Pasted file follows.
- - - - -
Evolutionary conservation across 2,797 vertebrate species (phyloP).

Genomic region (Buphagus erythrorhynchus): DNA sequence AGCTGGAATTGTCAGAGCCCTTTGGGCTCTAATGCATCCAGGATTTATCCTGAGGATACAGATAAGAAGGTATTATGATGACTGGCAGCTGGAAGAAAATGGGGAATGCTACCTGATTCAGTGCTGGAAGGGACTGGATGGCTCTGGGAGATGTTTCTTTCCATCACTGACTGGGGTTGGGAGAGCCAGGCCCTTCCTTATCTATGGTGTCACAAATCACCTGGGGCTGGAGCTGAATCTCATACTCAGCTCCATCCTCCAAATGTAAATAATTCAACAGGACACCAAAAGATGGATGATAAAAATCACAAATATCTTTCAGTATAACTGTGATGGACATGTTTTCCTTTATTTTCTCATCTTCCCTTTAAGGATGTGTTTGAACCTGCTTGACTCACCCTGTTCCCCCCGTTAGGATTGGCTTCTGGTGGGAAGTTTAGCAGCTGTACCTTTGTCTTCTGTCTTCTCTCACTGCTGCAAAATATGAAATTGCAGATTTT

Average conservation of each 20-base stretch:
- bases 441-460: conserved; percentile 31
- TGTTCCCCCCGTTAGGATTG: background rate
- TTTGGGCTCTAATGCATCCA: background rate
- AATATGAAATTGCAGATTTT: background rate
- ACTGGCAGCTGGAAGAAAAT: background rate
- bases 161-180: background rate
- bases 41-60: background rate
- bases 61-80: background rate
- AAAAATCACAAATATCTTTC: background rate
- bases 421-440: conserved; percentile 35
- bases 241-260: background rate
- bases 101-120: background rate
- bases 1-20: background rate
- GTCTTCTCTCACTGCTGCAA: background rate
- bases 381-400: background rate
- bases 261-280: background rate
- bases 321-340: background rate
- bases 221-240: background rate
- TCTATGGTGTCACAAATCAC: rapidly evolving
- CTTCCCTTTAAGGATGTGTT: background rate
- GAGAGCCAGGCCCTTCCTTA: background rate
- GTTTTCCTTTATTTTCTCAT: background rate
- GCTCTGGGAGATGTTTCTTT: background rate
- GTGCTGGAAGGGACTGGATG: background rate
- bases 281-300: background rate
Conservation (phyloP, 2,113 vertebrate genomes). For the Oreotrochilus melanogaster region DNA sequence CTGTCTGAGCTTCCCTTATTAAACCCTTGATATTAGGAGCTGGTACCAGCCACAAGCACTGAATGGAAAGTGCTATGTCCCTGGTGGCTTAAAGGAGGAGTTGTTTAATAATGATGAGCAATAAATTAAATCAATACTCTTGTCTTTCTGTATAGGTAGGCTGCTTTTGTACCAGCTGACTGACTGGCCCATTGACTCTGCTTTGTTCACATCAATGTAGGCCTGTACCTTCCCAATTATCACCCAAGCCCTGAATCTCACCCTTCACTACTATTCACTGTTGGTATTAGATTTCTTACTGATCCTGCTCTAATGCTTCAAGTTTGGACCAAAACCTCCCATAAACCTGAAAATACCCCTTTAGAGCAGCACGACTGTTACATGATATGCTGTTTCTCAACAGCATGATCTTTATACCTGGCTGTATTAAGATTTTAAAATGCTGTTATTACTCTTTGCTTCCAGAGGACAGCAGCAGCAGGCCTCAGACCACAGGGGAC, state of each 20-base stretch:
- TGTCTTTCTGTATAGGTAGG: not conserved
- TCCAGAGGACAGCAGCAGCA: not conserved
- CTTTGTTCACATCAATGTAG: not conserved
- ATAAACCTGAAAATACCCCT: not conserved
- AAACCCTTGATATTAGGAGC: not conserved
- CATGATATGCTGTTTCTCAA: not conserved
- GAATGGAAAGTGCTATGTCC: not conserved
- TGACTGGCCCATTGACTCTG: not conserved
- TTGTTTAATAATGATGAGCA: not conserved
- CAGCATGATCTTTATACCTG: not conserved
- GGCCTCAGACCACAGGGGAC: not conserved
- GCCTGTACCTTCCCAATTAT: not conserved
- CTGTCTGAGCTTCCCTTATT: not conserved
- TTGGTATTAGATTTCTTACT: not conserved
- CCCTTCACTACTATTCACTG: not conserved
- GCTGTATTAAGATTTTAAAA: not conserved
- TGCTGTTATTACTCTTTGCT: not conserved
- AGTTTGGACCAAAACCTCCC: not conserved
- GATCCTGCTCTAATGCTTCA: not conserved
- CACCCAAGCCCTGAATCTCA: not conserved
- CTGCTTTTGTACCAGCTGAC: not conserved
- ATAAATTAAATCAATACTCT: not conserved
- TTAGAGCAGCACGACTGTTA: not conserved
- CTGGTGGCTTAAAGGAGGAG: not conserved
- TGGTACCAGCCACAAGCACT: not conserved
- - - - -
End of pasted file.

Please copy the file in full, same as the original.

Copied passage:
Evolutionary conservation across 2,797 vertebrate species (phyloP).

Genomic region (Buphagus erythrorhynchus): DNA sequence AGCTGGAATTGTCAGAGCCCTTTGGGCTCTAATGCATCCAGGATTTATCCTGAGGATACAGATAAGAAGGTATTATGATGACTGGCAGCTGGAAGAAAATGGGGAATGCTACCTGATTCAGTGCTGGAAGGGACTGGATGGCTCTGGGAGATGTTTCTTTCCATCACTGACTGGGGTTGGGAGAGCCAGGCCCTTCCTTATCTATGGTGTCACAAATCACCTGGGGCTGGAGCTGAATCTCATACTCAGCTCCATCCTCCAAATGTAAATAATTCAACAGGACACCAAAAGATGGATGATAAAAATCACAAATATCTTTCAGTATAACTGTGATGGACATGTTTTCCTTTATTTTCTCATCTTCCCTTTAAGGATGTGTTTGAACCTGCTTGACTCACCCTGTTCCCCCCGTTAGGATTGGCTTCTGGTGGGAAGTTTAGCAGCTGTACCTTTGTCTTCTGTCTTCTCTCACTGCTGCAAAATATGAAATTGCAGATTTT

Average conservation of each 20-base stretch:
- bases 441-460: conserved; percentile 31
- TGTTCCCCCCGTTAGGATTG: background rate
- TTTGGGCTCTAATGCATCCA: background rate
- AATATGAAATTGCAGATTTT: background rate
- ACTGGCAGCTGGAAGAAAAT: background rate
- bases 161-180: background rate
- bases 41-60: background rate
- bases 61-80: background rate
- AAAAATCACAAATATCTTTC: background rate
- bases 421-440: conserved; percentile 35
- bases 241-260: background rate
- bases 101-120: background rate
- bases 1-20: background rate
- GTCTTCTCTCACTGCTGCAA: background rate
- bases 381-400: background rate
- bases 261-280: background rate
- bases 321-340: background rate
- bases 221-240: background rate
- TCTATGGTGTCACAAATCAC: rapidly evolving
- CTTCCCTTTAAGGATGTGTT: background rate
- GAGAGCCAGGCCCTTCCTTA: background rate
- GTTTTCCTTTATTTTCTCAT: background rate
- GCTCTGGGAGATGTTTCTTT: background rate
- GTGCTGGAAGGGACTGGATG: background rate
- bases 281-300: background rate
Conservation (phyloP, 2,113 vertebrate genomes). For the Oreotrochilus melanogaster region DNA sequence CTGTCTGAGCTTCCCTTATTAAACCCTTGATATTAGGAGCTGGTACCAGCCACAAGCACTGAATGGAAAGTGCTATGTCCCTGGTGGCTTAAAGGAGGAGTTGTTTAATAATGATGAGCAATAAATTAAATCAATACTCTTGTCTTTCTGTATAGGTAGGCTGCTTTTGTACCAGCTGACTGACTGGCCCATTGACTCTGCTTTGTTCACATCAATGTAGGCCTGTACCTTCCCAATTATCACCCAAGCCCTGAATCTCACCCTTCACTACTATTCACTGTTGGTATTAGATTTCTTACTGATCCTGCTCTAATGCTTCAAGTTTGGACCAAAACCTCCCATAAACCTGAAAATACCCCTTTAGAGCAGCACGACTGTTACATGATATGCTGTTTCTCAACAGCATGATCTTTATACCTGGCTGTATTAAGATTTTAAAATGCTGTTATTACTCTTTGCTTCCAGAGGACAGCAGCAGCAGGCCTCAGACCACAGGGGAC, state of each 20-base stretch:
- TGTCTTTCTGTATAGGTAGG: not conserved
- TCCAGAGGACAGCAGCAGCA: not conserved
- CTTTGTTCACATCAATGTAG: not conserved
- ATAAACCTGAAAATACCCCT: not conserved
- AAACCCTTGATATTAGGAGC: not conserved
- CATGATATGCTGTTTCTCAA: not conserved
- GAATGGAAAGTGCTATGTCC: not conserved
- TGACTGGCCCATTGACTCTG: not conserved
- TTGTTTAATAATGATGAGCA: not conserved
- CAGCATGATCTTTATACCTG: not conserved
- GGCCTCAGACCACAGGGGAC: not conserved
- GCCTGTACCTTCCCAATTAT: not conserved
- CTGTCTGAGCTTCCCTTATT: not conserved
- TTGGTATTAGATTTCTTACT: not conserved
- CCCTTCACTACTATTCACTG: not conserved
- GCTGTATTAAGATTTTAAAA: not conserved
- TGCTGTTATTACTCTTTGCT: not conserved
- AGTTTGGACCAAAACCTCCC: not conserved
- GATCCTGCTCTAATGCTTCA: not conserved
- CACCCAAGCCCTGAATCTCA: not conserved
- CTGCTTTTGTACCAGCTGAC: not conserved
- ATAAATTAAATCAATACTCT: not conserved
- TTAGAGCAGCACGACTGTTA: not conserved
- CTGGTGGCTTAAAGGAGGAG: not conserved
- TGGTACCAGCCACAAGCACT: not conserved